Florida Governor Rick Scott has been targeting the Florida public hospital industry for much of this year, after the Florida Hospital Association made a strong pitch for the Legislature to expand Medicaid under the Affordable Care Act, a push that failed for the third straight year in Tallahassee, and after the federal government announced deep cuts in hospital funding earlier this year
At a forum highlighting the upcoming Florida legislative session focusing on health care in Tampa on Wednesday, Tampa House Democrats Ed Narain and Janet Cruz blasted Scott’s efforts as being detrimental.
Narain is a freshman elected a year ago in the House District 61 which encompasses much of the urban corridors of Tampa. He bashed the Scott Administration for the Governor’s request earlier this year to order state health officials to audit more than 100 hospitals as part of his ongoing battle with those facilities, which the governor said was driving up Medicaid costs.
“And what have we found at this point?” asked Narain. “Absolutely nothing. So political theater is taking place in the state of Florida.”
Cruz, who also represents parts of Tampa, agreed, saying that the public hospitals are “under attack,” and said it reminded her of previous attacks on the public schools in Florida.
“Where they’re looking at this big pot of dollars and moving to voucher programs and charter schools,” she said. “They want to move away from the public hospitals that in my opinion serve the uninsured and the underinsured. The move is to privatize, and the hospitals are next.”
Earlier this year, the Governor created the Commission on Healthcare and Hospital Funding and directed it to examine the rate of return on tax dollars used for Medicaid. That panel was blasted as being biased, with only one of the nine appointees an actual physician (Gainesville microsurgeon Jason Rosenberg).
In September, Scott said he wanted to help Floridians to fight against unfair hospital prices by requiring hospitals to post their prices and average payments, along with their annual IRS reports, in an easily accessible location on their website. He also proposed to create additional protections by allowing the referral of any suspected hospital price gouging to the appropriate law enforcement agency or regulatory authority.
But he hasn’t had much help in acquiring a sponsor in the Legislature for such a proposal.
Although Cruz, Narain and Republican state house member Jamie Grant, the third member of the panel who participated in the Tampa Bay Healthcare Collaborative on Wednesday, all said that Medicaid expansion was dead for 2016, it didn’t stop the partisan attacks that have been part and parcel of the debate for years in Florida.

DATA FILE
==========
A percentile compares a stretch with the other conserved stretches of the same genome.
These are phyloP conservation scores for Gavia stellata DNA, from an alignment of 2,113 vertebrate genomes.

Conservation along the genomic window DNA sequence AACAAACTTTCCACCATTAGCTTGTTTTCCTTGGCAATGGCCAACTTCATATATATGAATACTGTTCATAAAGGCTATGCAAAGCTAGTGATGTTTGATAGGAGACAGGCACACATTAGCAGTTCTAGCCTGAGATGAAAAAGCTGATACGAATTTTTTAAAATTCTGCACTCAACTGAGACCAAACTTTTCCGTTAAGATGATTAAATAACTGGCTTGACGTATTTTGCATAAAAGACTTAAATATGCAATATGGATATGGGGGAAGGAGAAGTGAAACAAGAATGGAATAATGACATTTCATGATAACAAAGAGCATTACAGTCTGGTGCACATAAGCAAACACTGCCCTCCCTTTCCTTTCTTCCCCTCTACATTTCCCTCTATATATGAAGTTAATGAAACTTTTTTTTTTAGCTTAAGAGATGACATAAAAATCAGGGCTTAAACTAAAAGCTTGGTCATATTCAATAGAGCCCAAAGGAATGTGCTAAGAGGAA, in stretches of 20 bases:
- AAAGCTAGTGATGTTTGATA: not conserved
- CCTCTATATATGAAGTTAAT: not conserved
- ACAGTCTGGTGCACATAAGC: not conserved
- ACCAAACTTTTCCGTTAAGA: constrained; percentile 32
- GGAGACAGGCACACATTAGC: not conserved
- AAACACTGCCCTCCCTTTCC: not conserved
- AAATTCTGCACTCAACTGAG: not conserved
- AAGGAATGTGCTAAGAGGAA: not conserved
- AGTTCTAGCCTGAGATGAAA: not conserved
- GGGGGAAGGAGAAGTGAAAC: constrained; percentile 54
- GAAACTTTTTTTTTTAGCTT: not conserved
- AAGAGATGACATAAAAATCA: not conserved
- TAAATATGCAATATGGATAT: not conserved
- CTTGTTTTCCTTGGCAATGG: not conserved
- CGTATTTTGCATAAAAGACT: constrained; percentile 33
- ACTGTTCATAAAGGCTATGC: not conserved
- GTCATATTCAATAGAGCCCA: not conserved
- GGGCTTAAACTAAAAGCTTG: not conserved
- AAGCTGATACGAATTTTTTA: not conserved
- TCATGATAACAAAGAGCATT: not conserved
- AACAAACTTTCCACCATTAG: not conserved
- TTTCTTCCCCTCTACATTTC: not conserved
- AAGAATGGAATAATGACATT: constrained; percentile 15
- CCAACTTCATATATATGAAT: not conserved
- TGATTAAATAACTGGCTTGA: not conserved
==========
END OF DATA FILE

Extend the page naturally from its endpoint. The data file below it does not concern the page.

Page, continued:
Among the House Republicans talking points in opposing Medicaid expansion has been their contention that the state’s existing Medicaid program already provides a safety net for low-income children, pregnant women, elderly and disabled people. Grant says Medicaid expansion would have come at expense of kids and the elderly.
“If the question is to provide health care to a larger population that overwhelmingly was made up of able bodied men who chose not to work and didn’t have children, and we were going to pay for it by taking health care from kids and the medically needy, that’s never, ever ever going to pass the Florida House,” Grant said.
Cruz immediately responded that she didn’t like speaking after Grant because “he’s so bright and so eloquent – but he’s wrong here.”
“Most of the Medicaid population is sick children and lots of very sick children,” Cruz said. It is a sad day in the state Legislature that we refuse to offer care to working families. …it’s an atrocity, and it’s wrong, and we have a budget surplus in a $76 billion budget. We still refuse to provide some kind of care for our working families. It’s just wrong, it’s wrong that we didn’t and we don’t expand healthcare coverage in Florida.”
“We have too many people in this state that, when they think of the doctor, they’re thinking of the ER,” added Narain.
Grant is director of national markets for CareSync, an app and website that allow people to store and control their medical records online. His background in health care was apparent as he expounded effortlessly on his opinions regarding various aspects of the industry.
He kicked off the conversation by boldly stating that the traditional fee-for-service model of paying for health care was on the way out, to be value-based-care. “Fee-for-service is going to die,” he said. “The days for performed service, get paid for that service a set amount is going away.”
Grant said that was a move led by the federal government, and Florida has nothing to do with that. He said what the Legislature could do to augment that would be to allow for more price transparency in health care. “There’s zero reason that a hospital or a health system should be getting data from AHCA (Florida Agency for Health Care Administration) that’s a year or two years old. It’s 2015, it’s about to 2016. It’s laughable.”